Most Malkohas are described as shy and restless but sprightly dwellers who prefers tall forest canopy. Because of their relatively large size, they can be spotted easily. They do not take flight. Silently they make themselves less conspicuous. But all Malkohas cleverly thread their movements through tangled twigs, creepers and foliage. That classic trait makes Malkohas known for behaving in a squirrel like manner along branches and trying to hide among the thick vegetation.

Overall their action can be described as slow. Then with rounded wings, they are not strong flier. They rather hop from branch to branch until they reach the top of a tree. From a vantage point, they will glide slowly and directly to another point, usually a short distances. While doing so the wings produce a soft hum. They are particularly active in the morning and early afternoon.


Unlike the famed Cuckoo's breeding habit, Malkohas have their own nest. A very basic and simple patch of twigs and leaves. The young are taken care of by both parents. The young leave the nest before they can fly. Perhaps this is where they acquired a skill and habit of creeping along branches.

The Malkohas really make many bird watcher happy as their presence is an assurance of good bird life in the area. They are large and therefore very easy to spot and ID. Except for the Raffles that emits rather faint calls, otherwise Malkohas are quite birds, surreptitiously moving about with being sighted.







Blossom-headed Parakeet    Back



The blossom-headed parakeet is a parrot which is a resident breeder in northeast India eastwards into Southeast Asia. It undergoes local movements, driven mainly by the availability of the fruit and blossoms which make up its diet.


It has two subspecies, nominate and juneae Blossom-headed parakeet is a bird of forest and open woodland. It nests in holes in trees, laying 4-5 white eggs.

The female has a pale grey head and lacks the black neck collar and chin stripe patch. The lower mandible is pale. Immature birds have a green head and a grey chin. Both mandibles are yellowish and there is no red shoulder patch.

The different head color and the yellow tip to the tail distinguish this species from the similar plum-headed parakeet.


Blossom-headed parakeet is a gregarious and noisy species with range of raucous calls.

These birds thrive in the woodlands and forests and are perfectly at home being on the ground foraging for food. These birds are experts at finding fruit and seeds in their environment. They can often be seen hanging upside down or resting on buildings throughout the day. These birds are not endangered; however, loss of habitat has forced these birds to move towards urban areas.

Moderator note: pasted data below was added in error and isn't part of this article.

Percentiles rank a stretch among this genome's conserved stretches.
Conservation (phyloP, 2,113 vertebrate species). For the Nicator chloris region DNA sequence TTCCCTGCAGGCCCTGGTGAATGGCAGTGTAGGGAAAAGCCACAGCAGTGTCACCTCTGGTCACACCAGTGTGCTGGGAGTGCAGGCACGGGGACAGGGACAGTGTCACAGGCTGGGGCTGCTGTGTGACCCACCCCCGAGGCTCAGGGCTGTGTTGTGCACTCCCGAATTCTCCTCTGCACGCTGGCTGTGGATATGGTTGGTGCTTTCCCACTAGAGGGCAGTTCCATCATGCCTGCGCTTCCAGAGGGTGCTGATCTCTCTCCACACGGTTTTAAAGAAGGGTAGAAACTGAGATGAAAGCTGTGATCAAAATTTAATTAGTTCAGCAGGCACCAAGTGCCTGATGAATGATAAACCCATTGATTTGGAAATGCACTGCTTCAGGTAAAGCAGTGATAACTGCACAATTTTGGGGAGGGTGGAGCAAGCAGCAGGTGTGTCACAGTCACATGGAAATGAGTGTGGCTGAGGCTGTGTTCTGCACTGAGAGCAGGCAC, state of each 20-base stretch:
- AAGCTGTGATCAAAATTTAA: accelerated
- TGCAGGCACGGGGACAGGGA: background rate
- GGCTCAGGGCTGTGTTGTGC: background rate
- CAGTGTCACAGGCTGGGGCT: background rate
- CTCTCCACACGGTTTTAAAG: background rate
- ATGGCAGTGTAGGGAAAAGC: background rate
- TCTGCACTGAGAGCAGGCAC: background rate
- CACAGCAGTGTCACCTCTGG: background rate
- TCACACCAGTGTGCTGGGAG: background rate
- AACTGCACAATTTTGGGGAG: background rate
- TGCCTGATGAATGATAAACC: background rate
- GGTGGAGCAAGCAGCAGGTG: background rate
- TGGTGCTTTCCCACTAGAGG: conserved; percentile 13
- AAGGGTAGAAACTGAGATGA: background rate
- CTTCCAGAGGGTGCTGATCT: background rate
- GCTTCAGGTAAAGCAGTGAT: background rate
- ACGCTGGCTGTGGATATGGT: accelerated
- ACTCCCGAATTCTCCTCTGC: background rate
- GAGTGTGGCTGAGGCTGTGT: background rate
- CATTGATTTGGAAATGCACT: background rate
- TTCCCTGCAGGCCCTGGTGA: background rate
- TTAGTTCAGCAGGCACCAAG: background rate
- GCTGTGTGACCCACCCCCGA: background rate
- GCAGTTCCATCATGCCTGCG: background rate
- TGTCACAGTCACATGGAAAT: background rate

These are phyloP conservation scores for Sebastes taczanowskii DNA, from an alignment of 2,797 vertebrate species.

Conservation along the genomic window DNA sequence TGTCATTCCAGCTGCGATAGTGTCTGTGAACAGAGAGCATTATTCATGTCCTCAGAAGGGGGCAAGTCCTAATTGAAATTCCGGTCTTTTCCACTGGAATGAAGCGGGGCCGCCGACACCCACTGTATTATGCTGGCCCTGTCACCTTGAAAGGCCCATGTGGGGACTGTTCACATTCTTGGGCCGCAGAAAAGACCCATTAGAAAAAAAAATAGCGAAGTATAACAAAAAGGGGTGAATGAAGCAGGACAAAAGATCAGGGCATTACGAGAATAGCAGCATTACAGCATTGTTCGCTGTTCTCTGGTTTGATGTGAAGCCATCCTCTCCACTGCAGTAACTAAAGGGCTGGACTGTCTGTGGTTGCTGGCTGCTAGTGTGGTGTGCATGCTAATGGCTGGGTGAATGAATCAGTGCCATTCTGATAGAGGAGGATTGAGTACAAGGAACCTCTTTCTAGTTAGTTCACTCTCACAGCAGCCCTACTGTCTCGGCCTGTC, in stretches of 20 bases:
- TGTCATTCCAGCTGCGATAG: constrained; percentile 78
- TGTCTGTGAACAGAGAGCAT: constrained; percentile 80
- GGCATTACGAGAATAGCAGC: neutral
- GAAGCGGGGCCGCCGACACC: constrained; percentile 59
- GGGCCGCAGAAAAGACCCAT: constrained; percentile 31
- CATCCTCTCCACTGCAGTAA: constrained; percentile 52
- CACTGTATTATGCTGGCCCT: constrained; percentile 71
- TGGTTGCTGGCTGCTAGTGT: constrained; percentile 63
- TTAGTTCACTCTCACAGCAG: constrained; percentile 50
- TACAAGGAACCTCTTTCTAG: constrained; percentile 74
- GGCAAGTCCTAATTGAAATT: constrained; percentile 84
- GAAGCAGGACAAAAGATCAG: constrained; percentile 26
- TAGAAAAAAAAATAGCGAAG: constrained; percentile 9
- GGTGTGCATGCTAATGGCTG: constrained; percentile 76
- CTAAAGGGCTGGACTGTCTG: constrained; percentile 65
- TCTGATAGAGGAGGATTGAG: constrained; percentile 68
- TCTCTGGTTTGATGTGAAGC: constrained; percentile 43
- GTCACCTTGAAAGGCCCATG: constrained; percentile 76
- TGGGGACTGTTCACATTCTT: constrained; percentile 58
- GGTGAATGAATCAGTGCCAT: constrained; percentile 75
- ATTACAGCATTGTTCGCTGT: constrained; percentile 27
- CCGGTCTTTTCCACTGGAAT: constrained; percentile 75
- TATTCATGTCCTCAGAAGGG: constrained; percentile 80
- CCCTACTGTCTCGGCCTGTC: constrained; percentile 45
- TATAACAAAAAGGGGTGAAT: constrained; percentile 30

Their diet consists of seeds, fruits, and blossoms. Feeding stations by locals have allowed these parrots to thrive and many birds know where to find these established stations. Many tourists will also drop bread crumbs just to watch these birds gather and eat and this has also helped to sustain these birds.

During the breeding season, these birds will branch off into pairs and find a tree nesting cavity. The female will tailor the nesting place to her liking before any eggs are laid. The male does not help to prepare the nest. Instead, he watches for intruders and feeds the hen while she is incubating her clutch of eggs.






Lesser Racket-tailed Drongo    Back


The lesser racket-tailed drongo is a species of bird in the Dicruridae family.
It is found in the Indian Subcontinent and Southeast Asia, ranging across Bangladesh, Bhutan, Cambodia, India, Indonesia, Laos,Malaysia, Myanmar, Nepal, Thailand, and Vietnam. Its natural habitat is subtropical or tropical moist montane forests.


In the eastern Himalayas the species can be confused with the Greater racket-tailed drongo, however the Lesser Racket-tailed Drongo has flat rackets with the crest nearly absent.

Red-billed Blue Magpie    Back


The red-billed blue magpie is a species of bird in the crow family, Corvidae. It is about the same size as the Eurasian magpie but has a much longer tail, one of the longest tails of any corvid.


The red-billed blue magpie occurs in a broad swathe from the northern parts of the Indian Subcontinent, and further eastwards. It ranges from the Western Himalayas eastwards into Myanmar, Cambodia, Laos and Vietnam in evergreen forest and scrub in predominantly hilly or mountainous country. They nest in trees and large shrubs in a relatively shallow nest. There are usually three to five eggs laid. There is a clear division of labor between the sexes: the female incubates between three and five eggs on her own, whilst the male provides food for the female and for the chicks after they’ve hatched.


Food is sought both in trees and on the ground. It takes the usual wide range of food, such as invertebrates, other small animals, and fruit and some seeds. It robs nests of eggs and also chicks. Vocal mimicry is very apparent in this species and its calls are very varied, but the most usual are a grating rattle and a high pitched whistle a little like a flute.



Indochinese Cuckooshrike    Back


The Indochinese cuckooshrike is a species of bird in the Campephagidae family. It is found in Cambodia, Laos,Myanmar, Thailand, and Vietnam. Its natural habitats are subtropical or tropical moist lowland forests and subtropical or tropical moist montane forests.


White-tailed Robin    Back

The white-tailed robin is an Old World flycatcher in the family Muscicapidae. It ranges across the northern regions of the Indian subcontinent and adjacent areas of Southeast Asia. Its natural habitats are subtropical or tropical moist lowland forests and subtropical or tropical moist montane forests.